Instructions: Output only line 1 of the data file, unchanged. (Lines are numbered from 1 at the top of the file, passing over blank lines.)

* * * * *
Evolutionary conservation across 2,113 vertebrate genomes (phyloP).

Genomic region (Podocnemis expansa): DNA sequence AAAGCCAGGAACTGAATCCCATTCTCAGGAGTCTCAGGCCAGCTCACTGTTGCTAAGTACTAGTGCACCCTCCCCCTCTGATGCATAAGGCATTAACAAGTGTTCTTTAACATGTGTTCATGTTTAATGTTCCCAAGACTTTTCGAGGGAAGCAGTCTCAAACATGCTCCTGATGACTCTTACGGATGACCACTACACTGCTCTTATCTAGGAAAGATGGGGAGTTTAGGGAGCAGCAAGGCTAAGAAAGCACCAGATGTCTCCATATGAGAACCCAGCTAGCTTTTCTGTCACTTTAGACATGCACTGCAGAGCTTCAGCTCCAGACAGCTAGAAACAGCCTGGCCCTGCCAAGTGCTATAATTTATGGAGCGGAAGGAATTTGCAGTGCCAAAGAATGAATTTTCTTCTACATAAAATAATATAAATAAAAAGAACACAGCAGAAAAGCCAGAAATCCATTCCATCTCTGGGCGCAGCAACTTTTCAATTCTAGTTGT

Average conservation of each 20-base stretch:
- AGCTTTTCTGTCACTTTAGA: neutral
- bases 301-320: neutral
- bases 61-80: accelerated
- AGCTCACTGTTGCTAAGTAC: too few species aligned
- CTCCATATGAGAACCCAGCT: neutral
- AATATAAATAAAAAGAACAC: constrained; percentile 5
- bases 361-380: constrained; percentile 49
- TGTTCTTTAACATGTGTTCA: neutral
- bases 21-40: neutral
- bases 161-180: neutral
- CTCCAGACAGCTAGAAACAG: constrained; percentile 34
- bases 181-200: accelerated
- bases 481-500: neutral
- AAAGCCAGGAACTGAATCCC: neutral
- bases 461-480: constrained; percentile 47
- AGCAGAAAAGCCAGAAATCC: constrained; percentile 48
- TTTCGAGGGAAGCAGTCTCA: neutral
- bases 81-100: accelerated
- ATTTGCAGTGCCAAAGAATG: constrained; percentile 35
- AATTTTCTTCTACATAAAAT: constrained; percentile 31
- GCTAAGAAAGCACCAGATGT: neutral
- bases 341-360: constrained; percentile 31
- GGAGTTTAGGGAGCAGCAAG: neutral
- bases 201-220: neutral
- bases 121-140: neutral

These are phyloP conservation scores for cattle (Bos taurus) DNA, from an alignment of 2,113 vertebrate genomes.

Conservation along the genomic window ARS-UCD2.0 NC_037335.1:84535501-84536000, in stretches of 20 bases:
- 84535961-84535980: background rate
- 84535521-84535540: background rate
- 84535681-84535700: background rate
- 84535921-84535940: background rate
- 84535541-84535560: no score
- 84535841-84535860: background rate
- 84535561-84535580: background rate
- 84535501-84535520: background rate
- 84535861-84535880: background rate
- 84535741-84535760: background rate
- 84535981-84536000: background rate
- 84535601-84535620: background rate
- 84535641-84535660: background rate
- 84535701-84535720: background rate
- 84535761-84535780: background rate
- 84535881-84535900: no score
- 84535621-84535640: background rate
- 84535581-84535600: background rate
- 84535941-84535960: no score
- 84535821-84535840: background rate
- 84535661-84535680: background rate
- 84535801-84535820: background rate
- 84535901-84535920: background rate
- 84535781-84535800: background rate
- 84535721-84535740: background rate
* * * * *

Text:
Evolutionary conservation across 2,113 vertebrate genomes (phyloP).